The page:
BOSTON (SHNS) – The attorney general’s office will use “every tool in [its] toolbox” if the handful of towns that have so far not complied with a state law mandating denser, multi-family housing continue to object to the new zoning laws after hearing from her office, Attorney General Andrea Campbell said on Friday.

An economic development law that former Gov. Charlie Baker signed in January 2021 requires that every MBTA community have at least one zoning district near a transit station in which multi-family housing is allowed as of right. The goal was to increase housing units near transit hubs. There are 175 cities and towns that have to comply with the legal requirements, and as of Friday afternoon, four still have not.

Berkley, Holden, Marshfield, and Middleborough have missed a Jan. 31 deadline to submit action plans for the new zoning, according to the governor’s office.

Middleborough, specifically, has come under fire from Lawyers for Civil Rights, which sent a letter to the town’s select board alleging that the town is perpetuating the state’s affordable housing crisis and racial segregation in greater Boston by voting to actively not comply with the state law.

Under the law, Middleborough would have to add 1,471 units around its commuter rail station, according to Middleborough Town Planner Leeann Bradley. As of the 2020 census, the town had 9,808 total housing units.

Bradley told the select board at a December meeting, during which the board voted to not comply with the mandate, that a survey of Middleborough residents showed they “do not want large multi-family complexes.”

“For a small town, which we are still, a small and rural community designated by the state … What’s wrong with that? That’s what Middleborough is and what Middleborough wants to be,” Bradley said.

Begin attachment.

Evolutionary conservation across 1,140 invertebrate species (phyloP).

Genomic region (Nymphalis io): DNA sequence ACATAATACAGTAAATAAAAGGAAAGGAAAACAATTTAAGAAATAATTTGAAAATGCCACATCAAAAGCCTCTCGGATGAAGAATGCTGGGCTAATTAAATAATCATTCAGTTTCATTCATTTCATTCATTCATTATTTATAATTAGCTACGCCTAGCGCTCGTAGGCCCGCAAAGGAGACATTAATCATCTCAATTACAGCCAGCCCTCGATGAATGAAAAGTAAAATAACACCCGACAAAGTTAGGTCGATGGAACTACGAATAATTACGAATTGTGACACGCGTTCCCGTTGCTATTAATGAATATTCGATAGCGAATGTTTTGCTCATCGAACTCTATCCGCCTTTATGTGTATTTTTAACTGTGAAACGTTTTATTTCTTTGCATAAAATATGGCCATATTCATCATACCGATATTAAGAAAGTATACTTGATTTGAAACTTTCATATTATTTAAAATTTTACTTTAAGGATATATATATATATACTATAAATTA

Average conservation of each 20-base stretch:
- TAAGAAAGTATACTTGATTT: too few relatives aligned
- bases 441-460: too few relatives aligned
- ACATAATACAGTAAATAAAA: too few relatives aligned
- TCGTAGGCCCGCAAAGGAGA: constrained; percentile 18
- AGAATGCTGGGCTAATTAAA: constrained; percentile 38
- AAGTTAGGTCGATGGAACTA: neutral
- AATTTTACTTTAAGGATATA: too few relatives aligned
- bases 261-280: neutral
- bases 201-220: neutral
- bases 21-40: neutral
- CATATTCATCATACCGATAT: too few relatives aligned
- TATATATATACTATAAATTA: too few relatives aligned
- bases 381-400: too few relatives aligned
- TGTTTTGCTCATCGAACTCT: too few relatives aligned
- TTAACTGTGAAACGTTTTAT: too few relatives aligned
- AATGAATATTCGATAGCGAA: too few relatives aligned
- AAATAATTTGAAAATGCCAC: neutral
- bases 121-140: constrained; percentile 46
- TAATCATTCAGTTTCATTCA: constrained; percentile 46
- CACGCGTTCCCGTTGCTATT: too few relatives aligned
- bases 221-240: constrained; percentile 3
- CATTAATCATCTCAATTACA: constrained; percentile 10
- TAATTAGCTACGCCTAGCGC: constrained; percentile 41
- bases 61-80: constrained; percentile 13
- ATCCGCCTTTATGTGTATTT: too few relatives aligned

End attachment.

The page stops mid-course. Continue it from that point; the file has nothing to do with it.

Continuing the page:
By not complying with the state mandate the town may not be eligible for state-run grant programs MassWorks, the Housing Choice Initiative, and the Local Capital Projects Fund.

On GBH’s “Basic Black” on Friday night, Campbell said her office is preparing to send out an advisory to the four towns still out of compliance with the mandate.

“We’re actually actively now working on an advisory, which I hope to have out soon, which will make it clear not only what the responsibility of a municipality is to adhere to that, but also if you do not adhere to this, how might this violate fair housing laws?” Campbell said to host Callie Crossley.

Campbell added that compliance also ties into the work of her office’s Civil Rights Division, alluding to the “spirit” of the law, which was intended to help lower and middle-income people find housing.

When Crossley asked Campbell, “But you could sue them?”

“We could do a whole bunch of things, that’s exactly right,” Campbell responded.

“I think the advisory to start is a good thing because the AG’s office has not issued anything just yet. And when that happens, usually you get people to act swiftly,” she said. “And then if folks do not comply, use every tool in your toolbox to make them do so.”

In Massachusetts the median price to buy a home is over $500,000, Campbell said.

“The wish of the people is not just to pass laws, it’s to implement them and to enforce them with a sense of urgency, the same urgency that was used to pass this critical law which will create more housing for folks,” she said. “Clearly, every single municipality is going to have to play a role in addressing this crisis so more families stay here and don’t leave Massachusetts.”

But in Middleborough, Planning Board member Tracie Craig-McGee said in the December meeting that the town’s vote is not just noncompliance, but a message to the state.

“If enough communities stand up and say ‘We’re not going to do this. This is not a good idea for our community,’ then perhaps the Legislature will go back and they’ll rework the whole thing to make it a little more palatable,” Craig-McGee said. “The state’s telling us how to develop our town, to ignore the wishes of our people and just do what they say to do, because they know Middleborough better. And I don’t think that’s true. I think that the people that are elected to govern Middleborough and to plan for it might know a little bit more than the legislators in Boston.”

When asked about her administration’s approach to the municipalities that oppose or resist the zoning reform law, Gov. Maura Healey said earlier this week that her team will deploy “carrots and sticks” and try to build understanding about the necessity of new developments.

“Opting out is not an option,” she said.